• Immediately set the jars upside down for 15 minutes.
  • Once it is cooled, it will be air-tight.
  • If there is no vacuum, the sauce should be consumed within a week.
  • Store the jars in a cool dark place.

Friday, August 13, 2010

From my Garden in August

Extreme weather results.

Skinny purple carrots, hollow 3-legged radish and funny shaped pumpkin...

Food Carving

When I'm under stress or have a restless mind, the world may seem hostile. Over the years, I have turned to/discovered some ways to 'chill out' as my son like to say. One of my 'chill out' method to achieve deep peace, quiet mind and new strength to resecure the balance with my emotions is FOOD CARVING. It took me more than hour to finish this piece and I must admit, pretty satisfied with the result. Peace !!

Thursday, August 12, 2010

Basic Homesick Food

Anyone who lives outside of their homeland will at some point feel homesick for familiar tastes and smells. This feeling of nostalgia hit me this morning when I picked a corgette from my garden.

A very basic dish without much preparation. Suitable for people who are 'spice shy'. Dress it up with chilli sauce, soya sauce, ketchup or even with a sprinkle of garam masala, it becomes a multiculture dish.


  • 300-400 gm corgette (sliced into sticks)
  • 3-4 eggs (whisked)
  • 2 pips of garlic
  • 3 tbsp cooking oil
  • 1 1tsp salt or 1tsp chicken broth powder
  • 1 fresh milled pepper


  1. Heat up a pan (preferably non-stick), add oil into pan when it is hot. Once it starts to smoke (yes!! smoke!): add garlic.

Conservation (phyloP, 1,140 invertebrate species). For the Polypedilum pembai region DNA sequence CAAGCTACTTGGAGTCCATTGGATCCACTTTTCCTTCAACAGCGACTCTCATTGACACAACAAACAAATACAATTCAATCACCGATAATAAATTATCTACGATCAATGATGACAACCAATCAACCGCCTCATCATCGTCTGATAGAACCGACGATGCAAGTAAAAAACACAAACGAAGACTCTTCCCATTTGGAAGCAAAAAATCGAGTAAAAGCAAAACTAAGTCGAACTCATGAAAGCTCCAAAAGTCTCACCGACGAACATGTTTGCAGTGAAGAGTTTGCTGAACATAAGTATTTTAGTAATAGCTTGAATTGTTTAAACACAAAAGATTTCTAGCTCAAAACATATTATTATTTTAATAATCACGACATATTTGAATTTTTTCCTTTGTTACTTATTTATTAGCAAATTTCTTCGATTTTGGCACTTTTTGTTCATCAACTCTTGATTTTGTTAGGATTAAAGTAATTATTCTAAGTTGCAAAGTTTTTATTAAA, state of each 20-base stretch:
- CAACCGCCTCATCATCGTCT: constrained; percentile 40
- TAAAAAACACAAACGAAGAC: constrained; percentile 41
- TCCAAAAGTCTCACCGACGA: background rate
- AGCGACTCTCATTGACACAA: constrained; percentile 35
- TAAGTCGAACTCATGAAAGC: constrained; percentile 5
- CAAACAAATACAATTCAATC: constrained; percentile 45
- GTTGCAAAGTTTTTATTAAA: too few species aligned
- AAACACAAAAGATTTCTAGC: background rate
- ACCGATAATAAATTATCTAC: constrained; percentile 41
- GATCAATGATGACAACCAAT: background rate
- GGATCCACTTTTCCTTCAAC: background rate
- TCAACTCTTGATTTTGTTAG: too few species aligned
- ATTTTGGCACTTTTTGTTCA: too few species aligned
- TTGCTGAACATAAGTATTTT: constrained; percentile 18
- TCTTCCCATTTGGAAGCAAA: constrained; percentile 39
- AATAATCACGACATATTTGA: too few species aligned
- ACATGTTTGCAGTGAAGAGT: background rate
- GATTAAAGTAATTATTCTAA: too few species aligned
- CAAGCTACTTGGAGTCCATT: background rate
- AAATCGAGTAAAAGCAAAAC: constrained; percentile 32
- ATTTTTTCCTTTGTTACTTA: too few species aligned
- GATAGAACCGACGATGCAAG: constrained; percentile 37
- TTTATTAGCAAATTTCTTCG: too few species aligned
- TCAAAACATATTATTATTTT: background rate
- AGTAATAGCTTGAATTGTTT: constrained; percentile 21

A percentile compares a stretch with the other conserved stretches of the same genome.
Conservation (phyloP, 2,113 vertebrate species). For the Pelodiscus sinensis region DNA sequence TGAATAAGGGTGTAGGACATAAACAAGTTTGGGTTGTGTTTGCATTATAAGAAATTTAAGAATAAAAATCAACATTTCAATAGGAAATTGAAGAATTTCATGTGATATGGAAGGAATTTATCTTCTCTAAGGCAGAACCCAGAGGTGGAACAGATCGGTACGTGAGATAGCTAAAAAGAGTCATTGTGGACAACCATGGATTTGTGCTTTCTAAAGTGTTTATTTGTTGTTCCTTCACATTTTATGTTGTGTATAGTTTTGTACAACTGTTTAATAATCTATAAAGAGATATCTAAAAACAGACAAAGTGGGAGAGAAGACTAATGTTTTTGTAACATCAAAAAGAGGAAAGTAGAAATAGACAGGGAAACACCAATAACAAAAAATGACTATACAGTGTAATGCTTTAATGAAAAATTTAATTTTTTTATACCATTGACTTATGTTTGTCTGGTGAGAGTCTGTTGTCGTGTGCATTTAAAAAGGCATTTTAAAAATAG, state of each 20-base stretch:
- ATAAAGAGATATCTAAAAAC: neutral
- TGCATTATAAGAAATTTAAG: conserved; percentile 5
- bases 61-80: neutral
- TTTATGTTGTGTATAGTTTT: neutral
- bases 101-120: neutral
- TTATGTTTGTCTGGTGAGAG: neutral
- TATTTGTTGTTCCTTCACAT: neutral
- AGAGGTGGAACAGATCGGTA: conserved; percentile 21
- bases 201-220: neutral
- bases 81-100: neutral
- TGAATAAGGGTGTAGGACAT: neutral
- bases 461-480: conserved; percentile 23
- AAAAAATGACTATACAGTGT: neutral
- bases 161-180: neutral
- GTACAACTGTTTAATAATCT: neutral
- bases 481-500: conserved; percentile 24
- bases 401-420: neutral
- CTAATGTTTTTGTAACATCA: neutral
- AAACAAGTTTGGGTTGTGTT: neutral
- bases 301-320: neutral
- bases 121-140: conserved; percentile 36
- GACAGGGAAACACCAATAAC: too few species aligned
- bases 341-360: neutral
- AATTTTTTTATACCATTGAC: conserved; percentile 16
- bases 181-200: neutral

2. Stir garlic till it starts to brown. Add corgette and stir-fry for 1-2 minutes.
  3. Add salt or chicken broth powder. Pour whisked eggs over the whole surface of corgette and let the egg cook.
  4. Do not stir. It will only take about 30 seconds (if the flame is high).
  5. Flip the 'omelette' over, try not to break it up.
    I was not successful with mine...   ;-(
  6. Cook for another 30 seconds. Done. Serve warm.

Wednesday, August 11, 2010

Annual Water Festi-/Carnival in Ulm - July

This is an annual festival in summer. It happens in Ulm, mostly on the Danube river.

Thousands of people are floating down the river.

Everybody having lots of fun. Dozens of fully-manned brass and marching bands participate.

It's like a carnival on water.

People bring their home-made rafts, struggling not to capsize.

All the while, everybody splashes the next guy or gal. But only if you are on the water...

Splashing spectators is strictly forbidden

Thousands of boats and thousands of spectators lining the river banks.

Tuesday, August 10, 2010